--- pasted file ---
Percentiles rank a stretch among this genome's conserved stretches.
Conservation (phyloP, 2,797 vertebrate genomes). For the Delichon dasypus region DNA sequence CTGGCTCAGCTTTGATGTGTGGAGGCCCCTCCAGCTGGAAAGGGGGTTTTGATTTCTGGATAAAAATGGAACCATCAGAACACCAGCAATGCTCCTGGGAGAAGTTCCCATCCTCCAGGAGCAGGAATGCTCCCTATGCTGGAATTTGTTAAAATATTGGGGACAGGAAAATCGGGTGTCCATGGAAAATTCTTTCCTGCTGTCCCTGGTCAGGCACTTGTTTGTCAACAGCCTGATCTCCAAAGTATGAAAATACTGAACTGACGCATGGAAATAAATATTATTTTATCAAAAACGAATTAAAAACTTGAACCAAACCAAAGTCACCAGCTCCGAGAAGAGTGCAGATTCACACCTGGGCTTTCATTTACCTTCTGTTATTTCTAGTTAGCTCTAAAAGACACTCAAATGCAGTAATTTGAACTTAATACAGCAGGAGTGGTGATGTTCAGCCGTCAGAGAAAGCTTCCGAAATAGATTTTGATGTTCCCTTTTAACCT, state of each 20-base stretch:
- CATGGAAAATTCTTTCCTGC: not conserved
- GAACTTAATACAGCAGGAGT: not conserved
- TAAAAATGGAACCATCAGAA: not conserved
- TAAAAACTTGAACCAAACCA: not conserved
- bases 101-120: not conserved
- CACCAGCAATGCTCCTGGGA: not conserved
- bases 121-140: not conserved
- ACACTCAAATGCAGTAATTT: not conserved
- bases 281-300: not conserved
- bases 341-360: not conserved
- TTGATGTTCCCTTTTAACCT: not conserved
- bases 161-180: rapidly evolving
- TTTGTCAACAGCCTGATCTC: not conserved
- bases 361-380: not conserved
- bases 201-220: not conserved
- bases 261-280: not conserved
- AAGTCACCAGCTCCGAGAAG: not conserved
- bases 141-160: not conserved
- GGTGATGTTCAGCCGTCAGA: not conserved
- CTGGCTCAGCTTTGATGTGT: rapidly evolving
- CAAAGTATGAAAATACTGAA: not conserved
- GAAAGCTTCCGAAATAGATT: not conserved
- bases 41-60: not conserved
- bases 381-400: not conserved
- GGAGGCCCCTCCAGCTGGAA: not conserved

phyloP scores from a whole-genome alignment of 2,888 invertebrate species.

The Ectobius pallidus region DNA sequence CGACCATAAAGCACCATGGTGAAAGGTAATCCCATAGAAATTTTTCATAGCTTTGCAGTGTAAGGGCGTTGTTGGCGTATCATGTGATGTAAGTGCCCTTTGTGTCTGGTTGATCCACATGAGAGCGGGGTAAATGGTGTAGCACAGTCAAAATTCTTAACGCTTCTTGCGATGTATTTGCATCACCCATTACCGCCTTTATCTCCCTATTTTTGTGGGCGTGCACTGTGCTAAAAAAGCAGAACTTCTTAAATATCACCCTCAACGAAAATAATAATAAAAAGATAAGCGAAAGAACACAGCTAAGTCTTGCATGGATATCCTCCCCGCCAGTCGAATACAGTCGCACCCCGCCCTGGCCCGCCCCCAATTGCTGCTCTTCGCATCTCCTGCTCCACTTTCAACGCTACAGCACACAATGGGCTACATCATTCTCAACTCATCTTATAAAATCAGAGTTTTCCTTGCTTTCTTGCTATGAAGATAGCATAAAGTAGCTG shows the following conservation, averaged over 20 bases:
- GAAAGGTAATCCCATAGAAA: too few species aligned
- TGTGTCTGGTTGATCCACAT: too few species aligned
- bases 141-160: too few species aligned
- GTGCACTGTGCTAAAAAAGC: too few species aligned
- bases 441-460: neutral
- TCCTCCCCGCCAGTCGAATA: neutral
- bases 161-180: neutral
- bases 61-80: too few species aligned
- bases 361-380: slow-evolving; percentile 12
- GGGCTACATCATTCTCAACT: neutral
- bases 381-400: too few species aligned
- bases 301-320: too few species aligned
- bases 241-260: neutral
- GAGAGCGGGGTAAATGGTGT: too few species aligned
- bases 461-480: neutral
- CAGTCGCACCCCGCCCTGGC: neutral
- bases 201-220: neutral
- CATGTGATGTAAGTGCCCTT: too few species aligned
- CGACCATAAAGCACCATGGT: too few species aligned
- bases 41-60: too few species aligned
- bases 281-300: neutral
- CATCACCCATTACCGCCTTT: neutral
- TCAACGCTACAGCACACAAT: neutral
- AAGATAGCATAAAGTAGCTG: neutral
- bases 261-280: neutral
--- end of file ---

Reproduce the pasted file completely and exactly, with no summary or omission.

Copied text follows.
Percentiles rank a stretch among this genome's conserved stretches.
Conservation (phyloP, 2,797 vertebrate genomes). For the Delichon dasypus region DNA sequence CTGGCTCAGCTTTGATGTGTGGAGGCCCCTCCAGCTGGAAAGGGGGTTTTGATTTCTGGATAAAAATGGAACCATCAGAACACCAGCAATGCTCCTGGGAGAAGTTCCCATCCTCCAGGAGCAGGAATGCTCCCTATGCTGGAATTTGTTAAAATATTGGGGACAGGAAAATCGGGTGTCCATGGAAAATTCTTTCCTGCTGTCCCTGGTCAGGCACTTGTTTGTCAACAGCCTGATCTCCAAAGTATGAAAATACTGAACTGACGCATGGAAATAAATATTATTTTATCAAAAACGAATTAAAAACTTGAACCAAACCAAAGTCACCAGCTCCGAGAAGAGTGCAGATTCACACCTGGGCTTTCATTTACCTTCTGTTATTTCTAGTTAGCTCTAAAAGACACTCAAATGCAGTAATTTGAACTTAATACAGCAGGAGTGGTGATGTTCAGCCGTCAGAGAAAGCTTCCGAAATAGATTTTGATGTTCCCTTTTAACCT, state of each 20-base stretch:
- CATGGAAAATTCTTTCCTGC: not conserved
- GAACTTAATACAGCAGGAGT: not conserved
- TAAAAATGGAACCATCAGAA: not conserved
- TAAAAACTTGAACCAAACCA: not conserved
- bases 101-120: not conserved
- CACCAGCAATGCTCCTGGGA: not conserved
- bases 121-140: not conserved
- ACACTCAAATGCAGTAATTT: not conserved
- bases 281-300: not conserved
- bases 341-360: not conserved
- TTGATGTTCCCTTTTAACCT: not conserved
- bases 161-180: rapidly evolving
- TTTGTCAACAGCCTGATCTC: not conserved
- bases 361-380: not conserved
- bases 201-220: not conserved
- bases 261-280: not conserved
- AAGTCACCAGCTCCGAGAAG: not conserved
- bases 141-160: not conserved
- GGTGATGTTCAGCCGTCAGA: not conserved
- CTGGCTCAGCTTTGATGTGT: rapidly evolving
- CAAAGTATGAAAATACTGAA: not conserved
- GAAAGCTTCCGAAATAGATT: not conserved
- bases 41-60: not conserved
- bases 381-400: not conserved
- GGAGGCCCCTCCAGCTGGAA: not conserved

phyloP scores from a whole-genome alignment of 2,888 invertebrate species.

The Ectobius pallidus region DNA sequence CGACCATAAAGCACCATGGTGAAAGGTAATCCCATAGAAATTTTTCATAGCTTTGCAGTGTAAGGGCGTTGTTGGCGTATCATGTGATGTAAGTGCCCTTTGTGTCTGGTTGATCCACATGAGAGCGGGGTAAATGGTGTAGCACAGTCAAAATTCTTAACGCTTCTTGCGATGTATTTGCATCACCCATTACCGCCTTTATCTCCCTATTTTTGTGGGCGTGCACTGTGCTAAAAAAGCAGAACTTCTTAAATATCACCCTCAACGAAAATAATAATAAAAAGATAAGCGAAAGAACACAGCTAAGTCTTGCATGGATATCCTCCCCGCCAGTCGAATACAGTCGCACCCCGCCCTGGCCCGCCCCCAATTGCTGCTCTTCGCATCTCCTGCTCCACTTTCAACGCTACAGCACACAATGGGCTACATCATTCTCAACTCATCTTATAAAATCAGAGTTTTCCTTGCTTTCTTGCTATGAAGATAGCATAAAGTAGCTG shows the following conservation, averaged over 20 bases:
- GAAAGGTAATCCCATAGAAA: too few species aligned
- TGTGTCTGGTTGATCCACAT: too few species aligned
- bases 141-160: too few species aligned
- GTGCACTGTGCTAAAAAAGC: too few species aligned
- bases 441-460: neutral
- TCCTCCCCGCCAGTCGAATA: neutral
- bases 161-180: neutral
- bases 61-80: too few species aligned
- bases 361-380: slow-evolving; percentile 12
- GGGCTACATCATTCTCAACT: neutral
- bases 381-400: too few species aligned
- bases 301-320: too few species aligned
- bases 241-260: neutral
- GAGAGCGGGGTAAATGGTGT: too few species aligned
- bases 461-480: neutral
- CAGTCGCACCCCGCCCTGGC: neutral
- bases 201-220: neutral
- CATGTGATGTAAGTGCCCTT: too few species aligned
- CGACCATAAAGCACCATGGT: too few species aligned
- bases 41-60: too few species aligned
- bases 281-300: neutral
- CATCACCCATTACCGCCTTT: neutral
- TCAACGCTACAGCACACAAT: neutral
- AAGATAGCATAAAGTAGCTG: neutral
- bases 261-280: neutral